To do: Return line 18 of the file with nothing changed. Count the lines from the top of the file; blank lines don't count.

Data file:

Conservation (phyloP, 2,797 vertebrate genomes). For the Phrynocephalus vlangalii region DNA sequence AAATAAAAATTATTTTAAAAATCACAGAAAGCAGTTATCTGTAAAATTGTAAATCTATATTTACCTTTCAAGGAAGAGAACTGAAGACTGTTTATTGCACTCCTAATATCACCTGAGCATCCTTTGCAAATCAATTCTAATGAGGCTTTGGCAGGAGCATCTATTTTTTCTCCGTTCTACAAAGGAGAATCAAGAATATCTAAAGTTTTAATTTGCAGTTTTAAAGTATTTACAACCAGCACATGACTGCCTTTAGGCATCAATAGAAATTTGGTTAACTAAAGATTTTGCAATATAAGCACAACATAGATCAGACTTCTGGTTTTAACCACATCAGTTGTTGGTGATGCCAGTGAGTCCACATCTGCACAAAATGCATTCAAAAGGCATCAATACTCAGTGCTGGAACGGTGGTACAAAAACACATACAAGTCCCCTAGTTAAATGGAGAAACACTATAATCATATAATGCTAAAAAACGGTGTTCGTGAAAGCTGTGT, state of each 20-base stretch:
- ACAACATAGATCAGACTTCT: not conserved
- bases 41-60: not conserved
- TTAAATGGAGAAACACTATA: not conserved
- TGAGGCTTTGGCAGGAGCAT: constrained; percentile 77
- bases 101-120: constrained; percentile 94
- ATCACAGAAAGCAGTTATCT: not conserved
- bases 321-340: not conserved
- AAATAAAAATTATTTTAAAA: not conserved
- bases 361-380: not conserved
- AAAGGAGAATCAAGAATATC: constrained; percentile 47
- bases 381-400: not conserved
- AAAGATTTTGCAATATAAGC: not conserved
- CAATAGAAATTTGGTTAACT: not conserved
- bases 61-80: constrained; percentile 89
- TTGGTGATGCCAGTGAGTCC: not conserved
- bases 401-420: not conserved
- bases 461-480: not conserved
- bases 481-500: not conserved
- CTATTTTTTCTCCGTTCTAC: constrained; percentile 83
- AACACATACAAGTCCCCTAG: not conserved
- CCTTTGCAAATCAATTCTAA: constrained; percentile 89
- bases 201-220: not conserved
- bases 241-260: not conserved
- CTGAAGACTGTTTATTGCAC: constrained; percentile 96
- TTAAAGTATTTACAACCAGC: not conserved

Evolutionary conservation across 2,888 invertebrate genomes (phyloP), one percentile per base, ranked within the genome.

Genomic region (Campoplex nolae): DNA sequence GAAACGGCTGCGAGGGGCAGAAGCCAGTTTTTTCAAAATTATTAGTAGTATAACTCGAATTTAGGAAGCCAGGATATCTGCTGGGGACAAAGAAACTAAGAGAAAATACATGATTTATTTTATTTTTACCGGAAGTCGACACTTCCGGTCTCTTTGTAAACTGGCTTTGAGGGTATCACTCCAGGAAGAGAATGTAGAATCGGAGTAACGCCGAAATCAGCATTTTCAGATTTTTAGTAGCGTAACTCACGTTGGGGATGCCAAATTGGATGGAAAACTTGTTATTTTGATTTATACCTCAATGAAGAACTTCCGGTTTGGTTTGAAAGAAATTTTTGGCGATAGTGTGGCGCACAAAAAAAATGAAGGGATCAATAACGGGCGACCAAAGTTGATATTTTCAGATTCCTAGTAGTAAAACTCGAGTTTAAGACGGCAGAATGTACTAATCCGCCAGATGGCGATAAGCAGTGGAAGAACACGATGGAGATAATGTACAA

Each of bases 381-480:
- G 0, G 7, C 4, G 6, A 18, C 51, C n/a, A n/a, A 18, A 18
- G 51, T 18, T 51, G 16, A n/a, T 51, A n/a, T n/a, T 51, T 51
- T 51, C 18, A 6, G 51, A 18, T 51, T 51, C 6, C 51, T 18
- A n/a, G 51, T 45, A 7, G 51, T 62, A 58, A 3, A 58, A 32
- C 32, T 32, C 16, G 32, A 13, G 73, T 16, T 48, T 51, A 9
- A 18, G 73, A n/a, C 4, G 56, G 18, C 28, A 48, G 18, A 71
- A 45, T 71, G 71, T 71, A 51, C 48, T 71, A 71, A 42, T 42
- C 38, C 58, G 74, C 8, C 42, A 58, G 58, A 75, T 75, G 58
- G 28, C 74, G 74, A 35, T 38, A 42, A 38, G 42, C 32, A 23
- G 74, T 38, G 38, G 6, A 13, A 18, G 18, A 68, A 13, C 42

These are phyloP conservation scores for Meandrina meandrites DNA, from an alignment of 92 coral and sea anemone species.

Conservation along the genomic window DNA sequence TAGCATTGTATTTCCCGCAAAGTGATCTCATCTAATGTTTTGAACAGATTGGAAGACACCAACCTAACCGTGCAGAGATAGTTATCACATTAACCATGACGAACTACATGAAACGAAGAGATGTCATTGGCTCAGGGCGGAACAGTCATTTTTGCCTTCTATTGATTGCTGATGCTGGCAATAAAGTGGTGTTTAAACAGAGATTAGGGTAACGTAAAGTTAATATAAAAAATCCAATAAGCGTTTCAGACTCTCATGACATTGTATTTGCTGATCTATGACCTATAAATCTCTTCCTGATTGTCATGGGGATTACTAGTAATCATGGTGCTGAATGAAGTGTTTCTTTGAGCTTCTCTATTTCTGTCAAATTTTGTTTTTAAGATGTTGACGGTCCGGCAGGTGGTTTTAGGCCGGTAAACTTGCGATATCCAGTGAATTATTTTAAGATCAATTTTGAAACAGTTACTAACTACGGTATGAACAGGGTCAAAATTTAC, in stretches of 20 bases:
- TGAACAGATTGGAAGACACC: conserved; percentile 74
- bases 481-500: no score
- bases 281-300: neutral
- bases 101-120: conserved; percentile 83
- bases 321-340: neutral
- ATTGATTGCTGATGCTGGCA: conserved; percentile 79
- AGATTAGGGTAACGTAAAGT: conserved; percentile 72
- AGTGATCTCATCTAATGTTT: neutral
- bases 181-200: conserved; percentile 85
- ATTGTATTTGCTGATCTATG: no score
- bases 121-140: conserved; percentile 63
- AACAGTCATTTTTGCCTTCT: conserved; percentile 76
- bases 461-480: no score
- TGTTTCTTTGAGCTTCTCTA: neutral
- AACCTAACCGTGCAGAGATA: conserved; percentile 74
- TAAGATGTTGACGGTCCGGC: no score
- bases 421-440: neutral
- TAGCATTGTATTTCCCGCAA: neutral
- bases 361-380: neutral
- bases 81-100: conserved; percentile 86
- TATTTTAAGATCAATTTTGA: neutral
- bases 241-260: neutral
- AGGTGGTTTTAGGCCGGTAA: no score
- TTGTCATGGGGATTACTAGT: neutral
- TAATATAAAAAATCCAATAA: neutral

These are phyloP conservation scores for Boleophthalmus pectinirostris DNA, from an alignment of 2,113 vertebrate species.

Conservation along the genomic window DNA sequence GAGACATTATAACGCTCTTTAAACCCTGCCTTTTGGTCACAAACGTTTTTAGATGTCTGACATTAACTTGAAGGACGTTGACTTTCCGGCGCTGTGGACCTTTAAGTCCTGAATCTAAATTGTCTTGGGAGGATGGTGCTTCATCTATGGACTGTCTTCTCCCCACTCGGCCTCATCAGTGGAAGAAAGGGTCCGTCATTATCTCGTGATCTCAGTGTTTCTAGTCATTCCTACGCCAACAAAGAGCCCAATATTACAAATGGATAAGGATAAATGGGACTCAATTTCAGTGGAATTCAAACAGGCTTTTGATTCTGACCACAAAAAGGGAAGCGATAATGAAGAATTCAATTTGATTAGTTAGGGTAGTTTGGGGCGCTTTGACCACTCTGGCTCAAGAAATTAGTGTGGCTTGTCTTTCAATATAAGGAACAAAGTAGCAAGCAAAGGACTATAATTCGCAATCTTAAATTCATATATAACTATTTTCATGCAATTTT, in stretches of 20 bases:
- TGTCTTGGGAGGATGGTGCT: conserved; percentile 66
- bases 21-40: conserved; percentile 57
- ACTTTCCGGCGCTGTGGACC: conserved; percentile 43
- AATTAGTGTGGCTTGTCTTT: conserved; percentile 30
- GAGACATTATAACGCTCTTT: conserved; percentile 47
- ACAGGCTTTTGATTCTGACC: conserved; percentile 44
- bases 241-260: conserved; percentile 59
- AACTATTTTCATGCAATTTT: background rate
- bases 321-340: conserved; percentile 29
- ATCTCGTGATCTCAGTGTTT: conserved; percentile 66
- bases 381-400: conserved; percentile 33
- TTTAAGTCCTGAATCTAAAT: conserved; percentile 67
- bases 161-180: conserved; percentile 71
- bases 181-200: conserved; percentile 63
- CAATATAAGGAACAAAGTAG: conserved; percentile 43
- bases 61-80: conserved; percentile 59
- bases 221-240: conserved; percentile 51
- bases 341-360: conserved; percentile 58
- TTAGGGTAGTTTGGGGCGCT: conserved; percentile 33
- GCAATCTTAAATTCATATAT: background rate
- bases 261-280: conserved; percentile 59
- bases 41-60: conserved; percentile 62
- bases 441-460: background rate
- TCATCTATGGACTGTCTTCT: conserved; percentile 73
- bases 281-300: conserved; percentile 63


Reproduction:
- bases 461-480: not conserved